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Tablet application for flight monitoring

Posted on 2015-01-13
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Last Modified: 2015-01-24
Hello!
I am IT developer airline company
We are about to develop a tablet application for crew members, which allows to monitor passenger information on the board.

The idea is next – dynamically create interactive seat map of airplane.

Crew members would be able to click on particular seat, for instance 12B, and detail view shows passenger information.

We are not sure about platform and technology we want to use, the most probable platform is Windows 8.
, so we think That Xamarin can help us, but we want to make sure that it will satisfy our requirements.
Also, we have a license on Devexpress. Mostly, we use .net.

How do you think, is it safisfying enough technology for this task.

What controls I can use to draw an interface.  Do you have sample best practice solution for drawing seat map for similar tasks? What are your suggestions?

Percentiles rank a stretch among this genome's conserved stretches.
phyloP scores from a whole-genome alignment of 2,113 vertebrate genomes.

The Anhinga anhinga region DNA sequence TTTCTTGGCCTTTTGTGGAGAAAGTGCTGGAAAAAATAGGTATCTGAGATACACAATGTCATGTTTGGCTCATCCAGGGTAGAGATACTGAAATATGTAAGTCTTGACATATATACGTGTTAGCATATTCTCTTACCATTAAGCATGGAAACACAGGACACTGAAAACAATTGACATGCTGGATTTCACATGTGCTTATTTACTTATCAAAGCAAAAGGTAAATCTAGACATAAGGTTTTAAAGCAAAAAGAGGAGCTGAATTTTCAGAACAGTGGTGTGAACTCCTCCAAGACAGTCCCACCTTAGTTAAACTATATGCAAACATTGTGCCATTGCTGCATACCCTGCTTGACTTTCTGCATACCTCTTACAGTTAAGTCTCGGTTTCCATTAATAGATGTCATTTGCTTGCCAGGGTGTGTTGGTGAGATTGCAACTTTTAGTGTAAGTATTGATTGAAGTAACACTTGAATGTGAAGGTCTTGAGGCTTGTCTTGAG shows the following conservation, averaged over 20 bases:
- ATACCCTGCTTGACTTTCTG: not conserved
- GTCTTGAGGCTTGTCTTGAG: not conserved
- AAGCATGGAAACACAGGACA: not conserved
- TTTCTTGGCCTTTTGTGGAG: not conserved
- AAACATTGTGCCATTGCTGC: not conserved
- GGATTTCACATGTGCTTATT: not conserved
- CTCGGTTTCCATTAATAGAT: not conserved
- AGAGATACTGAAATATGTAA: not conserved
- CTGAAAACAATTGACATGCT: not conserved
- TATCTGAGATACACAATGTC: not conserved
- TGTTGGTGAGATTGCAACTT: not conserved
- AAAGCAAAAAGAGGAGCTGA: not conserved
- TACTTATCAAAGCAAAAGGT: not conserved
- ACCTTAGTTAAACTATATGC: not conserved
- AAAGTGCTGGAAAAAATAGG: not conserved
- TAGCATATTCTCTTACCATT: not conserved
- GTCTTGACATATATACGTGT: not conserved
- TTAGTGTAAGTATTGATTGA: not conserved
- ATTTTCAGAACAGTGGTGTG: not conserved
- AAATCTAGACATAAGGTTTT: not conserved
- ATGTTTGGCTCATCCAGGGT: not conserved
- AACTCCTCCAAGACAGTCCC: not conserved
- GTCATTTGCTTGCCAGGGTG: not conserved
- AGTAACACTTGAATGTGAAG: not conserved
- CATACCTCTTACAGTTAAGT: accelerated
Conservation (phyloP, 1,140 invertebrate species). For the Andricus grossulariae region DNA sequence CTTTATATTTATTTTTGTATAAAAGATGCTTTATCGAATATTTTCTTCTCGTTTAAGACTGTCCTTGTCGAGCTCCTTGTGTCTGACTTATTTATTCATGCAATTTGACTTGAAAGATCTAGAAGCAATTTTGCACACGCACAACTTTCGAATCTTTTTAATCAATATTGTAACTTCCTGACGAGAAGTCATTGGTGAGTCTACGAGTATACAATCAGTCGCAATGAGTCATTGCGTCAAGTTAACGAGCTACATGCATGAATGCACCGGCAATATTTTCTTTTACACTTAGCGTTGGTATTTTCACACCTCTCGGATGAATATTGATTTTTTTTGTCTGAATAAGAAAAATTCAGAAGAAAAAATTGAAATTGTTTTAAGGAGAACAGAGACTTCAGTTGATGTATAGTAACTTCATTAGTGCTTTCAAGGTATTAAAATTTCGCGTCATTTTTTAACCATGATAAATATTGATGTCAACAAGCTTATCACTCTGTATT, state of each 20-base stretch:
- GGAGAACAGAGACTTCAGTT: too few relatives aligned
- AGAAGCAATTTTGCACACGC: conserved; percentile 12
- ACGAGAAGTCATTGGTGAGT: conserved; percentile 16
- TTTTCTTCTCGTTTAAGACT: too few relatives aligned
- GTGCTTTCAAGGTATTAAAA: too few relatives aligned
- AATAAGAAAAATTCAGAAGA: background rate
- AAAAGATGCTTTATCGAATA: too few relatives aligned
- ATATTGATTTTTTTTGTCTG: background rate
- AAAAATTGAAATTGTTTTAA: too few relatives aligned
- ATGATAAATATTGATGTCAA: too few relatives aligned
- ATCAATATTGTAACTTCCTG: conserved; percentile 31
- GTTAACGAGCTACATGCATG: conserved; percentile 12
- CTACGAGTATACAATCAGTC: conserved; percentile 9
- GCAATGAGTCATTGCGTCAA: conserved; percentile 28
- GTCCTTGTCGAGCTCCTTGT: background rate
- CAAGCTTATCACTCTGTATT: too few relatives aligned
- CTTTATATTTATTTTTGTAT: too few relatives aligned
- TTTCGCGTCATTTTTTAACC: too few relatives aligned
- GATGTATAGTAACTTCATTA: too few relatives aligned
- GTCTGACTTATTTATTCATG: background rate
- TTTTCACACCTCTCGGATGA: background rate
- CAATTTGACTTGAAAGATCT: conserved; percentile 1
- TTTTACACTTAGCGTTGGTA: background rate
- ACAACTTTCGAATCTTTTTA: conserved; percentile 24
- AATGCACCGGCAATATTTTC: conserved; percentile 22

Something simmilar
http://www.seatguru.com/airlines/Air_China/Air_China_Boeing_737-800.php
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Question by:nospanov
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frankhelk earned 500 total points
ID: 40546418
I've seen (and recently used) a nice extension of the .NET PictueBox control on MSDN.

Basically it uses 2 images. One is the image shown to the user (in your case a seating map, which could be simply scanned or imported by any convenient way, it's already included in the PictureBox class), the other is a hidden, same size map image where the "hot spots" are filled with unique colors. The second image could be derived from the first one with some imaging tool like GIMP.

When a particular event if fired (click or mouse down), the control gets the coordinates of the clicked spot and fetches the associated color from the map image. Then it checks the color against the collection of hotspot colors and returns an object that contains the color and some hotspot ID code.

There's an article about at http://msdn.microsoft.com/de-de/library/cc749772.aspx

If you use such a solution, you don't need to redraw the seating plans, you just have to take already existing JPG/PNG/GIF images and fill the map image with hotspot codes (a nice job for a first semester student, if adequately explained).  If you choose the color codings wise, the needed info would reside in the color RGB code, i.e. a color RGB(10,3,0) could represent Row 10, seat C. That way you need to code the hotspot info only once. If you need more than 255 rows, the 3rd color would serve as second byte of an integer.

Hope that helps
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